Cognitive Fitness: Important Ways to Give Your Mind a Workout

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As runners, we tend to focus on physical fitness. We do our long runs, eek out speed work, cross train (sometimes) and (mostly) stretch after running. And while all of this will surely serve us well in the long run, widening our focus to include cognitive fitness will benefit us even more.

But what exactly is cognitive fitness? And will the benefits of investing in brain exercises really have a significant pay-off in terms of increased quality of life in years to come? The answer may just pleasantly surprise you.

What is cognitive fitness?

So what exactly is cognitive fitness? In short, it can be described as “a state of optimized ability to reason, remember, learn, plan, and adapt that is enhanced by certain attitudes, lifestyle choices, and exercises”. And while it was once believed that the health and functioning of the brain are solely determined by genetics and our childhood experiences, recent research has proven the opposite. It has been shown that, in addition to our genes and childhood experiences, our brain health also reflects our adult experiences and choices too.

So, depending on how you look at it, this can be wonderful news. Why? Because it puts you in a position of power. Instead of playing a victim, lamenting your unfair childhood, these findings show that you’re able to take action and improve your brain’s fitness and functioning yourself. In fact, an article published in a 2007 edition of the Harvard Business Review states that you have the power to “strengthen your brain’s anatomy, neural networks, and cognitive abilities, and prevent functions such as memory from deteriorating as you age”. Amazing, right?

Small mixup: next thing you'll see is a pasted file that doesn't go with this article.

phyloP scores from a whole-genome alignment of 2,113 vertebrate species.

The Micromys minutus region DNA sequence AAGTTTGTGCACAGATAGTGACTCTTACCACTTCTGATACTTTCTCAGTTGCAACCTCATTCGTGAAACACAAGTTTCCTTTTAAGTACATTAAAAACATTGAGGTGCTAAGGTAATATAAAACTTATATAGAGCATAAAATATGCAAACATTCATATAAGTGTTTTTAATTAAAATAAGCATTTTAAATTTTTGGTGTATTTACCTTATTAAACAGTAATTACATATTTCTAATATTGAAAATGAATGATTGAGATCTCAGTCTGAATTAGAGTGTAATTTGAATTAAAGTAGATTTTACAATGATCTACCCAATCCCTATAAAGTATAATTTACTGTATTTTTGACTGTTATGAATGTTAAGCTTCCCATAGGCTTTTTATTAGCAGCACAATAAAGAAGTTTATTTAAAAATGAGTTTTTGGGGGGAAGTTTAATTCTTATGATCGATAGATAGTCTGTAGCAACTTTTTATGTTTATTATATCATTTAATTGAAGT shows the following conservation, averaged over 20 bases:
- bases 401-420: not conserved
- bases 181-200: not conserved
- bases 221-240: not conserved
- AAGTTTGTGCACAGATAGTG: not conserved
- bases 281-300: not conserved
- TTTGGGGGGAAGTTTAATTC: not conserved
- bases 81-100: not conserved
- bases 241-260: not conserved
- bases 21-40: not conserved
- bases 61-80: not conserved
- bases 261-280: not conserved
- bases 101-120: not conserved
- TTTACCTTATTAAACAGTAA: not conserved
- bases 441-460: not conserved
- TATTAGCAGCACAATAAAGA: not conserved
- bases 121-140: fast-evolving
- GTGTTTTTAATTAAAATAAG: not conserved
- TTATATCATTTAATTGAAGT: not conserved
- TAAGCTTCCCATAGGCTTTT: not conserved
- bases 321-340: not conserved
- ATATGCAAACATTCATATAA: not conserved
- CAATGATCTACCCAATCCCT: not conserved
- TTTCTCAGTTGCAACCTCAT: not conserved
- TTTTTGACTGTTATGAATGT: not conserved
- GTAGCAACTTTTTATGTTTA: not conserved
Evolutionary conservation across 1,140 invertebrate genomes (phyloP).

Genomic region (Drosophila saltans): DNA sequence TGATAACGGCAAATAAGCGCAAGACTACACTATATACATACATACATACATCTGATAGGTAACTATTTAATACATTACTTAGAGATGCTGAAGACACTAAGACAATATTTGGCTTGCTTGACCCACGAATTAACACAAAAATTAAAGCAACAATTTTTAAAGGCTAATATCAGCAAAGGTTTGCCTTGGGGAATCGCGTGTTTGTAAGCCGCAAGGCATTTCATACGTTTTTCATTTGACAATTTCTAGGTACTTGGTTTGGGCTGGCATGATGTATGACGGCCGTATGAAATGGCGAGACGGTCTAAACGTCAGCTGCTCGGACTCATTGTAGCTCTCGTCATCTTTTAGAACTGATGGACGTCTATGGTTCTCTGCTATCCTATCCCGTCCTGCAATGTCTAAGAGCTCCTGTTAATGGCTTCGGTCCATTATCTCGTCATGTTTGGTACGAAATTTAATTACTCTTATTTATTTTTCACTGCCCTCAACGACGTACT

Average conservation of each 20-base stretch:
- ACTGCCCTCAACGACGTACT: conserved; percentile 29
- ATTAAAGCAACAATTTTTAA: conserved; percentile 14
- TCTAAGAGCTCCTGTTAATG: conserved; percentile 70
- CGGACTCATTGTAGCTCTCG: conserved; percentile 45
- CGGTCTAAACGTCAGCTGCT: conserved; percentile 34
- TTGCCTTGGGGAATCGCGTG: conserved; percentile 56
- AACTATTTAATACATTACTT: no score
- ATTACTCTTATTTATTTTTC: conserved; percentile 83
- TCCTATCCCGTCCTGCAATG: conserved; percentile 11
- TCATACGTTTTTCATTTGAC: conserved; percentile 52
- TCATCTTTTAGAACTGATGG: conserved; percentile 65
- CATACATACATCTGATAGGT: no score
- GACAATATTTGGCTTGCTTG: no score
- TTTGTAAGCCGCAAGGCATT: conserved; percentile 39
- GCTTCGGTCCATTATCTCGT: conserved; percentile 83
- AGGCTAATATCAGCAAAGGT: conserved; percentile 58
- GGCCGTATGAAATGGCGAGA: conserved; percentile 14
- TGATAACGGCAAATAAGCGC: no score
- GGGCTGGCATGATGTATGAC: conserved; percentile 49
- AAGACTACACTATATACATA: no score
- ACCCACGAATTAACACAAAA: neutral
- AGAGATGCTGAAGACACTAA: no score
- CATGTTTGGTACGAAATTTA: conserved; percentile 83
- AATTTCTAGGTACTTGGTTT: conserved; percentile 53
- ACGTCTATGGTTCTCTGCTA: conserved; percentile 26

The benefits of cognitive fitness

And while this may sound complex and potentially difficult to achieve, the benefits of improved cognitive fitness are more than worth it:

  • It better equips you to make important decisions, solve difficult problems and deal with the challenges of stress and change.
  • Cognitive fitness helps to open you up to new ideas and different perspectives.
  • It can help equip you with the capacity to change ingrained, nonbeneficial behavior to help accomplish your goals.
  • Cognitive fitness can help delay the onset of senescence for several years.

Which, we’re sure you’ll agree, is definitely worth putting in an effort for.

How to improve your cognitive fitness

So how exactly do you improve your cognitive fitness? Will it require cramming hours and hours of crossword puzzles and sudoku games into an already tight schedule? Fortunately not. According to professors Roderick Gilkey and Clint Kilts, experts in the field, the following four, easy-to-understand points are vital to improving cognitive fitness:

1. Understand that new experiences make the brain develop and grow

While the impact of new experiences on our bodies has been known for ages, researchers only recently discovered that the brain processes experience to a) help it build performance capacity and b) encode learning. But how exactly does that happen? In short, it boils down to mirror neurons in the brain enabling us to internally reflect on the world around us. In other words, the experience that we gain through observation can activate performance-enhancing neurons, thereby speeding up the learning process and enhancing our capacity to learn.